bunn (bunn) wrote,
bunn
bunn

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A week's answer

Before I had to zoom away to Boston, I posted casually in ladyofastolat's journal in praise of dandelions. She responded...

Sadly, wildlife doesn't come to the garden

I started writing a reply to this, but it's one of those things that 'required a weeks answer, or none' and I only just finished thinking it over. By which time it was far too long for a comment so I either had to throw it away or post it here. So I hope she will forgive me for that because it kind of moved on...



Any garden is a potential (and probably real) wildlife habitat. Even a tiny one. Wildlife is not composed only of what Gerald Durrell labelled 'charismatic megafauna' such as lions and tigers (or in the UK, badgers, otters, wildcats, eagles, deer). It's a whole structure: even if you *have* charismatic megafauna the chances are that few people know about it, because there are never many of them about and in environments with people in, they are very good at keeping out of the way.

What you see in most gardens is the smaller building blocks of the ecosystem, which are just as delicate and important and in many cases just as beautiful, and which are so, so easy to sweep away because people think it's important to be tidy. Tidy! Who destroys a world out of tidiness...?

In the garden whose owner has unwarily precipitated this rant ( :-p ), a couple of weeks back, I saw bumblebees, butterflies and birds. I saw a Small Blue butterfly and 2 Orange Tips on the way to the Co-op. I bet there are lots of moths, beetles, worms and other invertebrates too. In the lawn were amazing mosses and creeping flowering weeds, and in the border there were lots of flowering plants, native and imported, providing early nectar for the bees.

The seeds of the dandelion are excellent for goldfinches and siskins. An untreated, mown-from-time to time lawn rich with weeds and worms means it's likely to be a really useful food habitat for the blackbird (yes, there is a blackbird. I saw him). The grass was a bit scratched up in places: yes, that's partly the cats, but I'd be amazed if it wasn't the blackbird and robins as well.

One small garden habitat may not support much on its own, but grouped together in cheerful suburbs, small gardens are not just for people. In fact, a lot of the time they are better habitats than farmland, particularly in the areas where the landscape makes massive pesticide powered agriculture economic.

Things like use of garden pesticides on small gardens where each gardener is thinking that their contribution to the whole is minimal, really do make a difference. We as a society are building more and more houses closer and closer,covering the areas between in decking and gravel, and then treating those areas with weedkillers and pesticides. Along our roads we string car parks and great tin boxes, connected by a handful of bushes selected not for their wildlife value, but their ease of management. We are making a desert inch by inch.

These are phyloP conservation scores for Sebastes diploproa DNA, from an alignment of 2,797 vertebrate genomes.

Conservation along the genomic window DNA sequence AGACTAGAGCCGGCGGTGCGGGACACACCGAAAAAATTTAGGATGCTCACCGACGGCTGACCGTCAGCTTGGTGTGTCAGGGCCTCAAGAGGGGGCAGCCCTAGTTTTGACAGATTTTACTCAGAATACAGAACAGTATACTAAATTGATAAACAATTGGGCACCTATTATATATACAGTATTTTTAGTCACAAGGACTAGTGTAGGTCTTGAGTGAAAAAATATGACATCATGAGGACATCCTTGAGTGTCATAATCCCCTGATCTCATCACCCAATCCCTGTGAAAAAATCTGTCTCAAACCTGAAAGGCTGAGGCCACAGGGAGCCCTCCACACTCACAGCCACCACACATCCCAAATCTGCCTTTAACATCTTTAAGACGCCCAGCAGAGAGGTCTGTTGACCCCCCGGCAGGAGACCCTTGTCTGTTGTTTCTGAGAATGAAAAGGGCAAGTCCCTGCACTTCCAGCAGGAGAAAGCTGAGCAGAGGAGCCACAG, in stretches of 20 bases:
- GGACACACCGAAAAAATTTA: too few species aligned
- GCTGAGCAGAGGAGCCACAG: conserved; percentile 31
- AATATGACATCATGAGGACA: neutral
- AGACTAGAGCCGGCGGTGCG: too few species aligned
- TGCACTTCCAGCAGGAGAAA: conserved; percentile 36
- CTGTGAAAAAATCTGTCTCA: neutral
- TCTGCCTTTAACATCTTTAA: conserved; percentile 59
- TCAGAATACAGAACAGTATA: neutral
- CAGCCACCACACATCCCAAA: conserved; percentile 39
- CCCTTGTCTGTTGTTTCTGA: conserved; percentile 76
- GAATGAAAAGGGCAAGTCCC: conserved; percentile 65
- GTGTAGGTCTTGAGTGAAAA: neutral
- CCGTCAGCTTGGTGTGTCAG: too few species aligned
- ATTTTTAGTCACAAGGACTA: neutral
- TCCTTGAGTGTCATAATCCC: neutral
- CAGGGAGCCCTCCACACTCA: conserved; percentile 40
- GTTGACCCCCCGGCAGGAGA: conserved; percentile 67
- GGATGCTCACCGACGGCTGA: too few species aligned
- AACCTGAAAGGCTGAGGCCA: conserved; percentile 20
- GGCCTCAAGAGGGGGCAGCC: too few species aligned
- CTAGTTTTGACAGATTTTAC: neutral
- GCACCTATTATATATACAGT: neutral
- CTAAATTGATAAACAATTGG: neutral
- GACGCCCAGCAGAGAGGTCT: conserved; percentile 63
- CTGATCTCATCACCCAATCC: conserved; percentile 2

When I first lived in Mickle Trafford in Cheshire, there was a really disturbing lack of birds. The land around had been drained and treated, most houses had a lawn that was a monoculture of one or two species of grass, and treated for weeds, for worms, for anything that might interrupt the sameness. No bluetits, but plenty of blue from the endless bloody slug pellets strewn everywhere. One day I was out walking and the only bird I saw was a dead woodpigeon on someone's porch. It had a slug pellet in its beak. OK, it might have been a coincidence. Might.

The birds started to come back by the time we left there, but still, so few, so few species. I had a nightmare with pests in that garden, because the whole area's system was so totally out of kilter. The soil structure was wrong (not enough worms, because of lack of organic matter in the soil - all sent off to the tip), in the gardens where there were no pesticides used (mine) there were plagues of blackfly, sawfly, slugs, lily beetle - because all the natural predators of those pests had had their populations suppressed.

The garden was big enough on its own to support unstable breed-crash cycles of insects blown in from outside the immediate area or emerging from the tiny local populations that couldn't be completely eradicated, but not big enough to support the predators (such as bluetits and ladybirds) that would have kept the populations to a manageable size. And of course there were no larger predators (charismatic megafauna) because there was no supporting structure. There were a few urban foxes, living out of bins. Foxes are not supposed to live out of bins. A rural fox is a lovely thing, but you don't get a fox in fabulous condition on a diet of old potato chips...

A good number of lovely laid-back neighbours with a lax attitude to tidy-garden-syndrome was what that area needed to get back to having a proper ecosystem, a proper beauty. A garden isn't a fixed thing: it should move, and that means letting go a bit and accepting that not everything will always be quite how you planned...

Heavens. I went on and on. See me rant...
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